“We need to step up and create safe environments for the next generation of youth,” she said. “And we need to support the work that is being done on the local community level for prevention.”

Recognize, respond and refer

Kandi Floyd — a victim’s advocate with Alternatives Inc., Anderson’s domestic violence shelter and resource agency — said there are three steps the community can use in addressing the epidemic of domestic violence: “recognize, respond and refer.”

“We have to learn to recognize that domestic violence can and does happen in every single one of Madison County’s communities,” she said. “We can’t be blinded by the issue.”

Once the problem is recognized, Floyd said people need to respond by attending educational sessions hosted by Alternatives or other organizations. Or by responding to a family member or neighbor in crisis.

“We need to address these issues,” she said. “We can’t keep it behind locked doors anymore.”

And referring people to the proper information and resources is critical, and that knowledge, Floyd said, comes with education.

“There is a wealth of knowledge and resources in Madison County,” Floyd said. “We need to start utilizing those resources. Our numbers may go up because more people are reporting and getting out of these situations but I hop in the long run it will reduce our numbers and reduce our fatalities.”

While action to help prevent domestic violence is the direction experts say the movement should go, the support for increasing intervention efforts should continue.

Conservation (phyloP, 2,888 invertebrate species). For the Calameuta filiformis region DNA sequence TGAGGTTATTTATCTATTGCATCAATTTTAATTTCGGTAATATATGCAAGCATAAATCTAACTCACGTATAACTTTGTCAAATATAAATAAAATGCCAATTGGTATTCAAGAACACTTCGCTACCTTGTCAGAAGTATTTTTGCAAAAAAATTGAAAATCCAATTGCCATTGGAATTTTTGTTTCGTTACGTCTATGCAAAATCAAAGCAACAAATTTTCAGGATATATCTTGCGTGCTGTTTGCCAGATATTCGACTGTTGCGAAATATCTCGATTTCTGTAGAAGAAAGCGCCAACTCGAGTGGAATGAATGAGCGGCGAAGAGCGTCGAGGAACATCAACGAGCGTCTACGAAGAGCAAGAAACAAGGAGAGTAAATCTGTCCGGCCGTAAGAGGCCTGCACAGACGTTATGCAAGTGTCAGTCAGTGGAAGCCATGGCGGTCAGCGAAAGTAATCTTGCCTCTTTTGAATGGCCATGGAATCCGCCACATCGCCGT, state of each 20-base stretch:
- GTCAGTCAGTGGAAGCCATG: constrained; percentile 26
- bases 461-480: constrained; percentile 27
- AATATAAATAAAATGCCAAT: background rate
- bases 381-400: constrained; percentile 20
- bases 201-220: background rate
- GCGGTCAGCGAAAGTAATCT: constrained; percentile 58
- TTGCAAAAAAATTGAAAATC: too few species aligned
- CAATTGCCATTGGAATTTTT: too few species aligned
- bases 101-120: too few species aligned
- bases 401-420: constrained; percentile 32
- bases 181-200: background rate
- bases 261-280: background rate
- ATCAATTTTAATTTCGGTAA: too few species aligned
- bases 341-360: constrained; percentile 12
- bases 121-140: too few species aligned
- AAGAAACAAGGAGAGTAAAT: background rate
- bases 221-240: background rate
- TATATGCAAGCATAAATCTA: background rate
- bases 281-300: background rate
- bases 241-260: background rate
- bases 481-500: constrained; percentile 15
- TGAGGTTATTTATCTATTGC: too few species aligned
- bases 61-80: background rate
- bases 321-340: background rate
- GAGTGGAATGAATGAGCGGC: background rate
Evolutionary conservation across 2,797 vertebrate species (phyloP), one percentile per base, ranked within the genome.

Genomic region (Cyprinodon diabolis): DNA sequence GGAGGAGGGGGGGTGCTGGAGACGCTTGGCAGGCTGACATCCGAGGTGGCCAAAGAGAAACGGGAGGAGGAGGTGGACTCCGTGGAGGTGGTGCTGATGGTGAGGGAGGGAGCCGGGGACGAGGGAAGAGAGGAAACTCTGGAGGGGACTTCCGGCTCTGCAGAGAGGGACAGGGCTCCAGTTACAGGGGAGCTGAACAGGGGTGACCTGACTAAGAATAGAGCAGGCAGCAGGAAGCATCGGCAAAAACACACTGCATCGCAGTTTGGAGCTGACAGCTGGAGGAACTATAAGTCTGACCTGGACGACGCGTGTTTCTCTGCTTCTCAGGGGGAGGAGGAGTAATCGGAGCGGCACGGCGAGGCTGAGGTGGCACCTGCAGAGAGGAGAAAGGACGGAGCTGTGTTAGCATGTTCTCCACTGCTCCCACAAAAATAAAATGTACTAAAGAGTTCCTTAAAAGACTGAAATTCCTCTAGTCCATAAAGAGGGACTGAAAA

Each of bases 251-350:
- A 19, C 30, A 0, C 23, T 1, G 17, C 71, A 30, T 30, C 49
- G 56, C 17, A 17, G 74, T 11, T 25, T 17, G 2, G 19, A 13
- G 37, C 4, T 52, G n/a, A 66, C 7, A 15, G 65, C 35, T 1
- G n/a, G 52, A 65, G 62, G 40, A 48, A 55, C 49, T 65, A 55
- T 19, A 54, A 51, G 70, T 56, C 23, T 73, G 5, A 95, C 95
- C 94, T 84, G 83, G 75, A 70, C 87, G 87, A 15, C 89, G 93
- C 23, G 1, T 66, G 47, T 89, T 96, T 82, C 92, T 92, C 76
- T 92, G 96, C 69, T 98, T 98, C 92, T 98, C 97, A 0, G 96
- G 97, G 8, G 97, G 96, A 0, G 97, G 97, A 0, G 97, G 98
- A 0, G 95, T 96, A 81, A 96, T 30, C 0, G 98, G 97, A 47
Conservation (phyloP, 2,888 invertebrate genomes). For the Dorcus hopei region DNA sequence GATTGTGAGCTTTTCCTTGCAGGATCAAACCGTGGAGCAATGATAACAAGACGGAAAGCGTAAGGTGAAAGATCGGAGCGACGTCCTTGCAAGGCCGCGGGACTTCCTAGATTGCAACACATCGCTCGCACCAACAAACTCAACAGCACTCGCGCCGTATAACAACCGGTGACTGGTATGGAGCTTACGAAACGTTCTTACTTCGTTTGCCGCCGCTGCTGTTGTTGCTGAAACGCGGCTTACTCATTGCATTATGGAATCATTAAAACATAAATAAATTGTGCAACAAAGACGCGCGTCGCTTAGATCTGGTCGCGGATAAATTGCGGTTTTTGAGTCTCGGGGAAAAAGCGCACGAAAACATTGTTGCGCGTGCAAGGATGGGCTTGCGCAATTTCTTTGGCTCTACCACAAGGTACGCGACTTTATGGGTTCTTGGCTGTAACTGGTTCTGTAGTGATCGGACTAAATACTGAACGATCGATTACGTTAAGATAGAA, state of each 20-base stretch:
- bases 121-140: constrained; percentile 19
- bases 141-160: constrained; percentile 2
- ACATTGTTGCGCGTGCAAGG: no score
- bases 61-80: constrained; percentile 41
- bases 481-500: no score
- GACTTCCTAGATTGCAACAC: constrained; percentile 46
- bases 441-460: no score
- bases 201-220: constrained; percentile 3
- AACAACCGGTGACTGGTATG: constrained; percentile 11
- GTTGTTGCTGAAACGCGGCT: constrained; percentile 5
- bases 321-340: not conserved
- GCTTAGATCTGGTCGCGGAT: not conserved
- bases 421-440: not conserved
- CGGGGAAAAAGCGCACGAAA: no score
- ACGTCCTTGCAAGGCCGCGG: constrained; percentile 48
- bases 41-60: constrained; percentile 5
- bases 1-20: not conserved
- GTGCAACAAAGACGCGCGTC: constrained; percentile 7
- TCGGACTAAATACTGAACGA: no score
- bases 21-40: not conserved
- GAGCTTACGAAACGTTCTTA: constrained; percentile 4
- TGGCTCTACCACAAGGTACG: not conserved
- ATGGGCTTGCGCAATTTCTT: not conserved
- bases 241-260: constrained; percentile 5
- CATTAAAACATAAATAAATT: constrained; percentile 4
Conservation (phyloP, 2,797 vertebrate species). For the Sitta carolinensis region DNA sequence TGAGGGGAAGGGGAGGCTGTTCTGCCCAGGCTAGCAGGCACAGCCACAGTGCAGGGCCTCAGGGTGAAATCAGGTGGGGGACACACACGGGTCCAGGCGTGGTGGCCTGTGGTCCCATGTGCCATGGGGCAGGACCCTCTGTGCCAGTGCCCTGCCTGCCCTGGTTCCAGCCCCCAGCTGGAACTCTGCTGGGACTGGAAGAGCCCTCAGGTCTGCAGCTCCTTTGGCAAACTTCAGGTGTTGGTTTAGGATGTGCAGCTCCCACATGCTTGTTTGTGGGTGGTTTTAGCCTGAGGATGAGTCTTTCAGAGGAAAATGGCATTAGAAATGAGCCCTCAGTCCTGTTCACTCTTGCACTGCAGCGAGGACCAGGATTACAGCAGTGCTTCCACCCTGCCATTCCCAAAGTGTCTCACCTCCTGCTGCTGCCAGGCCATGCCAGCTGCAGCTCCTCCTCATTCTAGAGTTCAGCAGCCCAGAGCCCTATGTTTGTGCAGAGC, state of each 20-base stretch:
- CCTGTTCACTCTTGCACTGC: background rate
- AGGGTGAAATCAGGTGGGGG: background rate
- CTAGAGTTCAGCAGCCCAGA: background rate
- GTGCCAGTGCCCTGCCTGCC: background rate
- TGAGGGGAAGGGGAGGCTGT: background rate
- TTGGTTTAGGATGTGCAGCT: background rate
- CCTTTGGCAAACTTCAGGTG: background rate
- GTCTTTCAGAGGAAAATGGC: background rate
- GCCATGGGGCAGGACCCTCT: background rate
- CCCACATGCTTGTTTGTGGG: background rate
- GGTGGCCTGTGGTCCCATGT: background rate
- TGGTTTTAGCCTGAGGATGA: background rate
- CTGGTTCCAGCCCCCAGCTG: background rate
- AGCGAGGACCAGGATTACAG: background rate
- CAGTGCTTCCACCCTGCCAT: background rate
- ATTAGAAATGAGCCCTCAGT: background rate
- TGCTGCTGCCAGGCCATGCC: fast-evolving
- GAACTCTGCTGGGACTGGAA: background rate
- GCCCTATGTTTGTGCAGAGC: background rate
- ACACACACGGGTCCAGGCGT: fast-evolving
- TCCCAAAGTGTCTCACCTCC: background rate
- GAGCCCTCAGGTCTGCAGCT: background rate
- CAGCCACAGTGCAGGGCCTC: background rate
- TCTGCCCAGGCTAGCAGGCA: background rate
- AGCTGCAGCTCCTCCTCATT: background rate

Alternatives CEO Mary Jo Lee said her women’s shelter is always in need of items — cleaning supplies, household and paper goods, hygiene items and food. They always appreciate groups holding drives for those items. Volunteers can always be used to help support staff at the shelter as well.

And another way the community can help Alternatives’ efforts is by asking its educators to speak to their congregation, group or workplace. No group is too small, Lee said.

Lee stressed that Alternatives is more than a shelter and that message needs to be spread. Last year they helped about 300 victims who never came to the shelter and answered nearly 3,700 crisis calls.

Making a difference

A young mother with three young children — aged 1 to 7 — came to the shelter in recent weeks. She’d never heard of Alternatives, but a friend knew of the abuse the woman suffered and recently read a story about the shelter encouraging the woman to get out.

In just the short time she and the children have been there staff has noticed a significant change. The children, scared and unsure before, are acting like children now. The woman — who wasn’t allowed to work, has been emotionally and physically abused for more than a decade — now has some control over her life, even though it is still chaotic.

Her life has been changed forever, all from one decision.

Find Abbey Doyle on Facebook and @heraldbulletin on Twitter, or call 640-4805.